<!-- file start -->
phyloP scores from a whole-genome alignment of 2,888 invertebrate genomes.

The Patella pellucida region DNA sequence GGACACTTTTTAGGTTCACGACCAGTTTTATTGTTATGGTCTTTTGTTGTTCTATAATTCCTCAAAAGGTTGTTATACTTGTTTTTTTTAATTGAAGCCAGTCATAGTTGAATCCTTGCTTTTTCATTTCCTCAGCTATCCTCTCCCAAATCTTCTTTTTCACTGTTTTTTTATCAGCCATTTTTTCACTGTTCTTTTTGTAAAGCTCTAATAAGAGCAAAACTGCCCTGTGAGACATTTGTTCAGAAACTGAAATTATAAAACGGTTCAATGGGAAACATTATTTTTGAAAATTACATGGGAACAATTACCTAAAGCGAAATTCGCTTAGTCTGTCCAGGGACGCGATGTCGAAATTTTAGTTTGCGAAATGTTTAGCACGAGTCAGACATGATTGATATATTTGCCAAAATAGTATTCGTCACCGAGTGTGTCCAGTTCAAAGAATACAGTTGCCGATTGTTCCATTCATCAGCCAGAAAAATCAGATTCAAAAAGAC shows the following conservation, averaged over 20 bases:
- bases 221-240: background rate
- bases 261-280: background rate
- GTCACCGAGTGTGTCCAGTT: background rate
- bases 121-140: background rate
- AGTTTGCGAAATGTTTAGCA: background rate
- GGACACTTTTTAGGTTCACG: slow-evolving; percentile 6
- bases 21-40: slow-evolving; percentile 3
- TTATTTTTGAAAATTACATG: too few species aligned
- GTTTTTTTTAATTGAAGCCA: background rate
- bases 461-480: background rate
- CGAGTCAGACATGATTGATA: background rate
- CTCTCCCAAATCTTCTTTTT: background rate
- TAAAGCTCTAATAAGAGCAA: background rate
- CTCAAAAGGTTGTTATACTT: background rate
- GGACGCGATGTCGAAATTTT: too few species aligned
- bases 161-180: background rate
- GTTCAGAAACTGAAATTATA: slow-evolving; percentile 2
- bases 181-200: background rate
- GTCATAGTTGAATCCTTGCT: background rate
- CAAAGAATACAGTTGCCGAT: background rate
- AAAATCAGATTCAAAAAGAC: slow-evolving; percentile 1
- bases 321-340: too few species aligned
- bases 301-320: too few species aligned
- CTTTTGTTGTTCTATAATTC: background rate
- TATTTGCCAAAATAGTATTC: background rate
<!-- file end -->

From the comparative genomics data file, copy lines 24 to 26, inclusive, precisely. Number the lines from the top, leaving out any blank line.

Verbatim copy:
- bases 321-340: too few species aligned
- bases 301-320: too few species aligned
- CTTTTGTTGTTCTATAATTC: background rate